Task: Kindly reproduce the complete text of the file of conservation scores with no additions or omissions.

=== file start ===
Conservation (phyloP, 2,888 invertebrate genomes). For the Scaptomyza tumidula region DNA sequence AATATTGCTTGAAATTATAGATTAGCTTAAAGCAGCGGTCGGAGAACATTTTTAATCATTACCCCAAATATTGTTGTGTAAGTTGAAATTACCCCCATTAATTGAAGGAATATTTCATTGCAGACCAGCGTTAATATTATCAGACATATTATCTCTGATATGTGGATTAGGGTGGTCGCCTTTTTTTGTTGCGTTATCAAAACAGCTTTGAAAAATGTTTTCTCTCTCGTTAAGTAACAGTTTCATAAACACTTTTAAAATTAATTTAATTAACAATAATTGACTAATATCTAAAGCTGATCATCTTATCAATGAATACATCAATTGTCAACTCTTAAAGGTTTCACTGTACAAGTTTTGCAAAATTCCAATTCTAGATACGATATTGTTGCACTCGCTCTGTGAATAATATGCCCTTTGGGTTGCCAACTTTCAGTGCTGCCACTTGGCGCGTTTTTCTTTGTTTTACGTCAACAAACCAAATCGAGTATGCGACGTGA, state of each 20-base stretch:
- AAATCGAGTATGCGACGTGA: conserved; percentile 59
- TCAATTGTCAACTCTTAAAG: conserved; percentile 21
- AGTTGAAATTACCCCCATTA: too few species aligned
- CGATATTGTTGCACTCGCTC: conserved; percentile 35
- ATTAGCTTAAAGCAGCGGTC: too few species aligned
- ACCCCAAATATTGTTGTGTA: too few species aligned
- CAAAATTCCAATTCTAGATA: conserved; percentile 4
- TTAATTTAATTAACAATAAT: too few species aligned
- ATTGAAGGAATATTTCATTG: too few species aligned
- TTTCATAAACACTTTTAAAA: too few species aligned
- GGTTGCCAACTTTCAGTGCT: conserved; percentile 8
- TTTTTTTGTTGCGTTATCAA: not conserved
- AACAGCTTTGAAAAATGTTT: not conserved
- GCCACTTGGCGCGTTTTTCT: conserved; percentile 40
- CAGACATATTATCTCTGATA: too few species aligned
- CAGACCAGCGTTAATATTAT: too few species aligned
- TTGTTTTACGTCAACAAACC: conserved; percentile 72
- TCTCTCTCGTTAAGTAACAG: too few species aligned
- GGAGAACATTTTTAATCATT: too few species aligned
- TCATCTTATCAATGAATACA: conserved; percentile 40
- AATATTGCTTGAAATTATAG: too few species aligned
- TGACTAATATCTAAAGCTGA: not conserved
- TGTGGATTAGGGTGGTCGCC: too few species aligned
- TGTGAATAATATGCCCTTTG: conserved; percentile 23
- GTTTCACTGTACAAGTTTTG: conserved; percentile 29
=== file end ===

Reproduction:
Conservation (phyloP, 2,888 invertebrate genomes). For the Scaptomyza tumidula region DNA sequence AATATTGCTTGAAATTATAGATTAGCTTAAAGCAGCGGTCGGAGAACATTTTTAATCATTACCCCAAATATTGTTGTGTAAGTTGAAATTACCCCCATTAATTGAAGGAATATTTCATTGCAGACCAGCGTTAATATTATCAGACATATTATCTCTGATATGTGGATTAGGGTGGTCGCCTTTTTTTGTTGCGTTATCAAAACAGCTTTGAAAAATGTTTTCTCTCTCGTTAAGTAACAGTTTCATAAACACTTTTAAAATTAATTTAATTAACAATAATTGACTAATATCTAAAGCTGATCATCTTATCAATGAATACATCAATTGTCAACTCTTAAAGGTTTCACTGTACAAGTTTTGCAAAATTCCAATTCTAGATACGATATTGTTGCACTCGCTCTGTGAATAATATGCCCTTTGGGTTGCCAACTTTCAGTGCTGCCACTTGGCGCGTTTTTCTTTGTTTTACGTCAACAAACCAAATCGAGTATGCGACGTGA, state of each 20-base stretch:
- AAATCGAGTATGCGACGTGA: conserved; percentile 59
- TCAATTGTCAACTCTTAAAG: conserved; percentile 21
- AGTTGAAATTACCCCCATTA: too few species aligned
- CGATATTGTTGCACTCGCTC: conserved; percentile 35
- ATTAGCTTAAAGCAGCGGTC: too few species aligned
- ACCCCAAATATTGTTGTGTA: too few species aligned
- CAAAATTCCAATTCTAGATA: conserved; percentile 4
- TTAATTTAATTAACAATAAT: too few species aligned
- ATTGAAGGAATATTTCATTG: too few species aligned
- TTTCATAAACACTTTTAAAA: too few species aligned
- GGTTGCCAACTTTCAGTGCT: conserved; percentile 8
- TTTTTTTGTTGCGTTATCAA: not conserved
- AACAGCTTTGAAAAATGTTT: not conserved
- GCCACTTGGCGCGTTTTTCT: conserved; percentile 40
- CAGACATATTATCTCTGATA: too few species aligned
- CAGACCAGCGTTAATATTAT: too few species aligned
- TTGTTTTACGTCAACAAACC: conserved; percentile 72
- TCTCTCTCGTTAAGTAACAG: too few species aligned
- GGAGAACATTTTTAATCATT: too few species aligned
- TCATCTTATCAATGAATACA: conserved; percentile 40
- AATATTGCTTGAAATTATAG: too few species aligned
- TGACTAATATCTAAAGCTGA: not conserved
- TGTGGATTAGGGTGGTCGCC: too few species aligned
- TGTGAATAATATGCCCTTTG: conserved; percentile 23
- GTTTCACTGTACAAGTTTTG: conserved; percentile 29